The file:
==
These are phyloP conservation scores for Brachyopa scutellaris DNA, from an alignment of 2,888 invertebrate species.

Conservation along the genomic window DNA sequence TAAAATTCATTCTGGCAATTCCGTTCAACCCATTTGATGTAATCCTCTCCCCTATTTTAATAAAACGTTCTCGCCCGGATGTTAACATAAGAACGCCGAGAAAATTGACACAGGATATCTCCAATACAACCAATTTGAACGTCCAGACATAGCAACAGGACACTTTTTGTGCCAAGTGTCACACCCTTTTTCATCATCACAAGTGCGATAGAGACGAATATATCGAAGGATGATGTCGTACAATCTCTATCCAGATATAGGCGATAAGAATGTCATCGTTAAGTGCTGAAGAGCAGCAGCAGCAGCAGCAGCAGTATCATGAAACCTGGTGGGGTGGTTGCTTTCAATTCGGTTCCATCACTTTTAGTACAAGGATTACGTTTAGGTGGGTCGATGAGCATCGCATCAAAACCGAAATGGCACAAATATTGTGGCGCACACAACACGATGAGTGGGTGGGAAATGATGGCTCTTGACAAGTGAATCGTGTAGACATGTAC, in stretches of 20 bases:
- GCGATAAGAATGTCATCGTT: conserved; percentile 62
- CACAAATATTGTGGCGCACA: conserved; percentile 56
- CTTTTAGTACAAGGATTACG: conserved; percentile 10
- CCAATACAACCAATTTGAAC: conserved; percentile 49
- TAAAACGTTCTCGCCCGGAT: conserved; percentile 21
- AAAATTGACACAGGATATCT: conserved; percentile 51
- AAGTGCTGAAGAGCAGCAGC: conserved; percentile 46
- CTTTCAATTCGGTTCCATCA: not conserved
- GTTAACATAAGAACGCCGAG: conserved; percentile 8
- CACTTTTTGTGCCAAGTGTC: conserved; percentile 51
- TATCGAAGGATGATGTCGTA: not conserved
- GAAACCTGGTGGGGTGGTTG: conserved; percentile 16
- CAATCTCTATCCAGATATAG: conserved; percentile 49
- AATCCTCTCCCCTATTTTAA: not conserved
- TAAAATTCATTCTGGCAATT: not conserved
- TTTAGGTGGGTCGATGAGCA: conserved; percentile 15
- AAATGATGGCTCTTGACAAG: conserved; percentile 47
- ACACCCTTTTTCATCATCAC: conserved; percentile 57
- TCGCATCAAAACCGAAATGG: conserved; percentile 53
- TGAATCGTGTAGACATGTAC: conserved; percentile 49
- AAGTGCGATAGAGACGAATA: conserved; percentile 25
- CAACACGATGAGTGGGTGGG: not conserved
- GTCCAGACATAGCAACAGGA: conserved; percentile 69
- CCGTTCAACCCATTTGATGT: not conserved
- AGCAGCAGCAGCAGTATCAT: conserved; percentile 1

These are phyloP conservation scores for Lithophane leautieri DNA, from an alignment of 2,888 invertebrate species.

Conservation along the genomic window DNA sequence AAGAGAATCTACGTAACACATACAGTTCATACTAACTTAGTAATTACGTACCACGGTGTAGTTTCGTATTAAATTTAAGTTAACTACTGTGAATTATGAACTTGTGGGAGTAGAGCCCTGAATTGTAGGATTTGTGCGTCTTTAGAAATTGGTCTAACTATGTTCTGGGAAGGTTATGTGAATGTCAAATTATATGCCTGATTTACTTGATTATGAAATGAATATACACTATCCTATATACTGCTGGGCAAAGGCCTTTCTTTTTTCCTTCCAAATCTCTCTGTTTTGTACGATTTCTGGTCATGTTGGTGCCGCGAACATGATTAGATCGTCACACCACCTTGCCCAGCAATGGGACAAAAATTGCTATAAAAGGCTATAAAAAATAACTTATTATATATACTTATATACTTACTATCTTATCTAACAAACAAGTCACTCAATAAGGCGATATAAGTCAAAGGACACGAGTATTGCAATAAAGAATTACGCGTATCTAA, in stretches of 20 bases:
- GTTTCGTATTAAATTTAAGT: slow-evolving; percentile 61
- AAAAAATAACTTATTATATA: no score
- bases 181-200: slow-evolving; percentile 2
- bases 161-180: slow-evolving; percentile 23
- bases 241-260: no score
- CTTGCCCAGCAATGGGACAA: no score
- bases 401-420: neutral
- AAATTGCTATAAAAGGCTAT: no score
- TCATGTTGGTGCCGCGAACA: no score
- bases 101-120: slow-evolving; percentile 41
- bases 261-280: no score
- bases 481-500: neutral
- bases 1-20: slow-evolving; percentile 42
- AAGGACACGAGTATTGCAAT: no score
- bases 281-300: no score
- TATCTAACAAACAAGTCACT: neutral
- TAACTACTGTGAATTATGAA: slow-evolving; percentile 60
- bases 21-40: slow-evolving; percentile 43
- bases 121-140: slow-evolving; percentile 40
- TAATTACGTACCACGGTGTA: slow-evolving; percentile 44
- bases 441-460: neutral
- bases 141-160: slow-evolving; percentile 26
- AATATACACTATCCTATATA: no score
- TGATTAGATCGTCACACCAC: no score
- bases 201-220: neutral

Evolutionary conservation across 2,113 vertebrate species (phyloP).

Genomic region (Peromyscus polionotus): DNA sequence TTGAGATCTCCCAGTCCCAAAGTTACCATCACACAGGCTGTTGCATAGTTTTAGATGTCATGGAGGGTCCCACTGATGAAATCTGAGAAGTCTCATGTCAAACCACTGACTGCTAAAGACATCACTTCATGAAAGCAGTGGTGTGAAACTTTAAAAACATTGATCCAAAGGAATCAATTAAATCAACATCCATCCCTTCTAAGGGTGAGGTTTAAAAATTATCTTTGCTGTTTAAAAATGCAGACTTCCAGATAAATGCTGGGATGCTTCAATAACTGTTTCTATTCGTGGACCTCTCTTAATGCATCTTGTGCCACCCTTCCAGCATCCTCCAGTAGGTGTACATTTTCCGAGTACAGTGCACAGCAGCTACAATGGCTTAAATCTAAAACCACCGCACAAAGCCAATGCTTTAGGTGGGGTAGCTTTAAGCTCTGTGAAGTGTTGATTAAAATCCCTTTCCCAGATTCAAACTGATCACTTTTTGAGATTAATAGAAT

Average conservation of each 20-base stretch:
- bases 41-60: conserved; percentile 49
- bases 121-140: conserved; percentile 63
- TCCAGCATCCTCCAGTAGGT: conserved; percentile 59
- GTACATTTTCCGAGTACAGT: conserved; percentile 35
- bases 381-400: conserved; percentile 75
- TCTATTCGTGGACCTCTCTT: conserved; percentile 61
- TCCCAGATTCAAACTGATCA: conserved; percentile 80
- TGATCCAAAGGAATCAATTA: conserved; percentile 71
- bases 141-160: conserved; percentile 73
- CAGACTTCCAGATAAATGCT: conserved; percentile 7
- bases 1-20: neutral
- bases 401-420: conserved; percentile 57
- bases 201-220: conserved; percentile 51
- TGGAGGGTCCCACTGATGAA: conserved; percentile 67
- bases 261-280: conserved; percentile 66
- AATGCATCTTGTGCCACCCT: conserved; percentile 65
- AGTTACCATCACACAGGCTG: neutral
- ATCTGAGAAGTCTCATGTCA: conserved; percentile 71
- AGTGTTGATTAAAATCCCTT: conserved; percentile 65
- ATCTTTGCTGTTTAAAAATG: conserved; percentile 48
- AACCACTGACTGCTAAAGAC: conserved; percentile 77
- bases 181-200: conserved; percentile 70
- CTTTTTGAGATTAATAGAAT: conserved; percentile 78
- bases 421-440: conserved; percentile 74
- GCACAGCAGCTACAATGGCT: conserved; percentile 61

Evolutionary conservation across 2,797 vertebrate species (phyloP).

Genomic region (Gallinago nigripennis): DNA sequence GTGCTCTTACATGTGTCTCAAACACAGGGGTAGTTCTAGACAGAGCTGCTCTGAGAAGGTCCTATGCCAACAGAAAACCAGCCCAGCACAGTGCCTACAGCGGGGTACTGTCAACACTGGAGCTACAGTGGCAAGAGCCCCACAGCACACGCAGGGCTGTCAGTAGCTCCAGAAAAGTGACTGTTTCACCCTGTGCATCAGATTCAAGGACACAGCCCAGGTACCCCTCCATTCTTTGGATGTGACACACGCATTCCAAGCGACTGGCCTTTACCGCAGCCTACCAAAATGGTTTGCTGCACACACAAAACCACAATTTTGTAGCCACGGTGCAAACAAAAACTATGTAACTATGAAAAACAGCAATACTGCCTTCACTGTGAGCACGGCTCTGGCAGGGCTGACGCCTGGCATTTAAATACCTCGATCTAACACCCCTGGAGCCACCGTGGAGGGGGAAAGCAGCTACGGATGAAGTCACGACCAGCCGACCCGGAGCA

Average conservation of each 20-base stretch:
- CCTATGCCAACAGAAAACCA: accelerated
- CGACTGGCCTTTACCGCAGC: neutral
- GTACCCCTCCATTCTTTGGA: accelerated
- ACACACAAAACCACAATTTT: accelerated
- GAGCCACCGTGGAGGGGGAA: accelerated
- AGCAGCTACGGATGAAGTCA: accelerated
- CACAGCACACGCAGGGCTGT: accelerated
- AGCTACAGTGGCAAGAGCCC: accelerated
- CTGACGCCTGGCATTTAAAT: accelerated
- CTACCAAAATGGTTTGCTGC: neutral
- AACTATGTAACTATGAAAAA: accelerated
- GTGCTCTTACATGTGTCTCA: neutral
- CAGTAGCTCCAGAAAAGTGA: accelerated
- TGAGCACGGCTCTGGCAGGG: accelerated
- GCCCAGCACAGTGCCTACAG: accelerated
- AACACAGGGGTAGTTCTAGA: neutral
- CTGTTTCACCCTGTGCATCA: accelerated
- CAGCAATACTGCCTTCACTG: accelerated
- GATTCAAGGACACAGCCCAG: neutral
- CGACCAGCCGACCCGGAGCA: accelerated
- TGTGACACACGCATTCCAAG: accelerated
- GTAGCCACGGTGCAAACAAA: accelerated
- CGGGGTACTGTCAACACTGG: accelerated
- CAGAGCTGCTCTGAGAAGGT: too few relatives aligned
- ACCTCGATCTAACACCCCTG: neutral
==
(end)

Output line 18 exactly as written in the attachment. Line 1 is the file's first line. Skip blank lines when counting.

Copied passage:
- TTTAGGTGGGTCGATGAGCA: conserved; percentile 15